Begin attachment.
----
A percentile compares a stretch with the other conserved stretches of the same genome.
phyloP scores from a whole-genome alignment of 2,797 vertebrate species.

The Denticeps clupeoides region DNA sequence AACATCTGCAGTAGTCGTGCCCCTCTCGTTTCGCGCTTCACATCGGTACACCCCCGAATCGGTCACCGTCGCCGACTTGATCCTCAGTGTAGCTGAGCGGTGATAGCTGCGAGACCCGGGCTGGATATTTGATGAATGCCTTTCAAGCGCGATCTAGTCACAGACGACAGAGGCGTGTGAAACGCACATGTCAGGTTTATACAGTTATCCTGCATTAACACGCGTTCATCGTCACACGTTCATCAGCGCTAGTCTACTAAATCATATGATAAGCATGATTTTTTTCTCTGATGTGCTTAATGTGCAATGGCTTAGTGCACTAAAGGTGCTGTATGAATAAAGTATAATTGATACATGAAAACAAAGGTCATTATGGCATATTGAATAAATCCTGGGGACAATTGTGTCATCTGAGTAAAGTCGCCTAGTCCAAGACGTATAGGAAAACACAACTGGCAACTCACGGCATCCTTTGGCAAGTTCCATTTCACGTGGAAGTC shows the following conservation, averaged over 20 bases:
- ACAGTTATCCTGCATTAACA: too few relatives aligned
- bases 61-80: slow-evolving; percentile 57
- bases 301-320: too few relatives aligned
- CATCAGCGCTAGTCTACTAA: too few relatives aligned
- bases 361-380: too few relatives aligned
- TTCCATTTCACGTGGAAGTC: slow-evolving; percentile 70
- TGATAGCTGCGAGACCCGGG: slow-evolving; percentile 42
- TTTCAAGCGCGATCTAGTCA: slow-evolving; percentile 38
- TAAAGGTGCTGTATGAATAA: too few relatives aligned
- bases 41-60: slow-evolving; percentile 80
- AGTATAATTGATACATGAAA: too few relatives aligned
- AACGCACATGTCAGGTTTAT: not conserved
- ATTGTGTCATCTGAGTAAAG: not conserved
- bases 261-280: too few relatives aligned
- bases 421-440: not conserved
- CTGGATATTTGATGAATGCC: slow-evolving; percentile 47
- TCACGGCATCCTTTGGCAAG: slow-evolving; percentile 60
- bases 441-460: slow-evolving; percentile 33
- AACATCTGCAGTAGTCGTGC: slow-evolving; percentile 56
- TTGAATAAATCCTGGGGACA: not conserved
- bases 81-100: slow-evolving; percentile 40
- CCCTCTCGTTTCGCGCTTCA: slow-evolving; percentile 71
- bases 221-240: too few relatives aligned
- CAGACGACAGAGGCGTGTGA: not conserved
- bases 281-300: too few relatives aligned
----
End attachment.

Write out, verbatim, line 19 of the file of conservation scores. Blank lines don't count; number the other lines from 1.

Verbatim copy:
- CTGGATATTTGATGAATGCC: slow-evolving; percentile 47